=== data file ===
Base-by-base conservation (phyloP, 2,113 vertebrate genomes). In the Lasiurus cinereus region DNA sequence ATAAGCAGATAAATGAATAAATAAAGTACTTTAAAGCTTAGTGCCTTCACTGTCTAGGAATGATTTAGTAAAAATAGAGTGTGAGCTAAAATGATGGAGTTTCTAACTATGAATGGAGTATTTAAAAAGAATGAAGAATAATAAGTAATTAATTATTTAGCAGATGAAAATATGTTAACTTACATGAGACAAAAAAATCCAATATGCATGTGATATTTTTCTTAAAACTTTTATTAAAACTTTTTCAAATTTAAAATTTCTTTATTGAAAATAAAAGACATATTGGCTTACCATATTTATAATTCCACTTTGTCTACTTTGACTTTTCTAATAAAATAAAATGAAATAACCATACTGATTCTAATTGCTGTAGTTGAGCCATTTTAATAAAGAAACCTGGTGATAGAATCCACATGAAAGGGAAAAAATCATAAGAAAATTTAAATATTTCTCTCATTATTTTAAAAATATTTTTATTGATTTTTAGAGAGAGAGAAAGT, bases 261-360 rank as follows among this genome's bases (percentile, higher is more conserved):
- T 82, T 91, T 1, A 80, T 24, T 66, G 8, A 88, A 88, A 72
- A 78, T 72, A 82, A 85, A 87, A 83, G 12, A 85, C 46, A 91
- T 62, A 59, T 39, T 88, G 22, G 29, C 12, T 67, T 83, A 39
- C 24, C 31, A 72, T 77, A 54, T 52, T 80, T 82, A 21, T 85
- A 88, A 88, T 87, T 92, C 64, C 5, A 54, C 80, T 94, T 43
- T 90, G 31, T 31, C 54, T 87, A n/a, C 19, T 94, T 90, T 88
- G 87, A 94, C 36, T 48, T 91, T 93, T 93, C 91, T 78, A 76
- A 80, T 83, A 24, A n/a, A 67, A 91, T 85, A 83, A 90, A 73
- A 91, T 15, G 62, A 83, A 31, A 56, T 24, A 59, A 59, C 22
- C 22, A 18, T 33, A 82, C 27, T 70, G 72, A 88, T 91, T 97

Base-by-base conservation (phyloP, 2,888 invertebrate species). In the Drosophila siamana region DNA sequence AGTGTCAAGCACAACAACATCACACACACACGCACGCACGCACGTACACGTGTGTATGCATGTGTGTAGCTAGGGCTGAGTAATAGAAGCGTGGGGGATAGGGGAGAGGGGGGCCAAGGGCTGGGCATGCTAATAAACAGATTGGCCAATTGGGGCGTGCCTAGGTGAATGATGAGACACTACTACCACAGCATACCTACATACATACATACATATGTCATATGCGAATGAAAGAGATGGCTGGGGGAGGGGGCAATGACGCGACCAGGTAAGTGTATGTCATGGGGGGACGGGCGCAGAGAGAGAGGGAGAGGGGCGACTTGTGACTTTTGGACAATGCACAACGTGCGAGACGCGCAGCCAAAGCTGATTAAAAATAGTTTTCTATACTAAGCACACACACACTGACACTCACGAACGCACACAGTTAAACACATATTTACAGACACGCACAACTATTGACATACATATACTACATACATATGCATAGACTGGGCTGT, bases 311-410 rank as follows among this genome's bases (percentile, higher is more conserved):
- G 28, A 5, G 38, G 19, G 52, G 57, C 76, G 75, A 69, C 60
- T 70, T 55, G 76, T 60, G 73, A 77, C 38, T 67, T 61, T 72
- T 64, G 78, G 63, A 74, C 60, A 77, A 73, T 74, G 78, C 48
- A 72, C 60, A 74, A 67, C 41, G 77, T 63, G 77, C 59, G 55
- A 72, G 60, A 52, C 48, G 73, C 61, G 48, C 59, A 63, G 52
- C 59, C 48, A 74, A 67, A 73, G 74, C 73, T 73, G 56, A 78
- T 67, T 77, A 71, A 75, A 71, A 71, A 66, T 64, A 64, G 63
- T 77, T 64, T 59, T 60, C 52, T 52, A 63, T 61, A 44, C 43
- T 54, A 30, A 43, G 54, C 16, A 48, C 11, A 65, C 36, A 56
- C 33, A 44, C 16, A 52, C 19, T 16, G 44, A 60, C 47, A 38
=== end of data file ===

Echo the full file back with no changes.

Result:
Base-by-base conservation (phyloP, 2,113 vertebrate genomes). In the Lasiurus cinereus region DNA sequence ATAAGCAGATAAATGAATAAATAAAGTACTTTAAAGCTTAGTGCCTTCACTGTCTAGGAATGATTTAGTAAAAATAGAGTGTGAGCTAAAATGATGGAGTTTCTAACTATGAATGGAGTATTTAAAAAGAATGAAGAATAATAAGTAATTAATTATTTAGCAGATGAAAATATGTTAACTTACATGAGACAAAAAAATCCAATATGCATGTGATATTTTTCTTAAAACTTTTATTAAAACTTTTTCAAATTTAAAATTTCTTTATTGAAAATAAAAGACATATTGGCTTACCATATTTATAATTCCACTTTGTCTACTTTGACTTTTCTAATAAAATAAAATGAAATAACCATACTGATTCTAATTGCTGTAGTTGAGCCATTTTAATAAAGAAACCTGGTGATAGAATCCACATGAAAGGGAAAAAATCATAAGAAAATTTAAATATTTCTCTCATTATTTTAAAAATATTTTTATTGATTTTTAGAGAGAGAGAAAGT, bases 261-360 rank as follows among this genome's bases (percentile, higher is more conserved):
- T 82, T 91, T 1, A 80, T 24, T 66, G 8, A 88, A 88, A 72
- A 78, T 72, A 82, A 85, A 87, A 83, G 12, A 85, C 46, A 91
- T 62, A 59, T 39, T 88, G 22, G 29, C 12, T 67, T 83, A 39
- C 24, C 31, A 72, T 77, A 54, T 52, T 80, T 82, A 21, T 85
- A 88, A 88, T 87, T 92, C 64, C 5, A 54, C 80, T 94, T 43
- T 90, G 31, T 31, C 54, T 87, A n/a, C 19, T 94, T 90, T 88
- G 87, A 94, C 36, T 48, T 91, T 93, T 93, C 91, T 78, A 76
- A 80, T 83, A 24, A n/a, A 67, A 91, T 85, A 83, A 90, A 73
- A 91, T 15, G 62, A 83, A 31, A 56, T 24, A 59, A 59, C 22
- C 22, A 18, T 33, A 82, C 27, T 70, G 72, A 88, T 91, T 97

Base-by-base conservation (phyloP, 2,888 invertebrate species). In the Drosophila siamana region DNA sequence AGTGTCAAGCACAACAACATCACACACACACGCACGCACGCACGTACACGTGTGTATGCATGTGTGTAGCTAGGGCTGAGTAATAGAAGCGTGGGGGATAGGGGAGAGGGGGGCCAAGGGCTGGGCATGCTAATAAACAGATTGGCCAATTGGGGCGTGCCTAGGTGAATGATGAGACACTACTACCACAGCATACCTACATACATACATACATATGTCATATGCGAATGAAAGAGATGGCTGGGGGAGGGGGCAATGACGCGACCAGGTAAGTGTATGTCATGGGGGGACGGGCGCAGAGAGAGAGGGAGAGGGGCGACTTGTGACTTTTGGACAATGCACAACGTGCGAGACGCGCAGCCAAAGCTGATTAAAAATAGTTTTCTATACTAAGCACACACACACTGACACTCACGAACGCACACAGTTAAACACATATTTACAGACACGCACAACTATTGACATACATATACTACATACATATGCATAGACTGGGCTGT, bases 311-410 rank as follows among this genome's bases (percentile, higher is more conserved):
- G 28, A 5, G 38, G 19, G 52, G 57, C 76, G 75, A 69, C 60
- T 70, T 55, G 76, T 60, G 73, A 77, C 38, T 67, T 61, T 72
- T 64, G 78, G 63, A 74, C 60, A 77, A 73, T 74, G 78, C 48
- A 72, C 60, A 74, A 67, C 41, G 77, T 63, G 77, C 59, G 55
- A 72, G 60, A 52, C 48, G 73, C 61, G 48, C 59, A 63, G 52
- C 59, C 48, A 74, A 67, A 73, G 74, C 73, T 73, G 56, A 78
- T 67, T 77, A 71, A 75, A 71, A 71, A 66, T 64, A 64, G 63
- T 77, T 64, T 59, T 60, C 52, T 52, A 63, T 61, A 44, C 43
- T 54, A 30, A 43, G 54, C 16, A 48, C 11, A 65, C 36, A 56
- C 33, A 44, C 16, A 52, C 19, T 16, G 44, A 60, C 47, A 38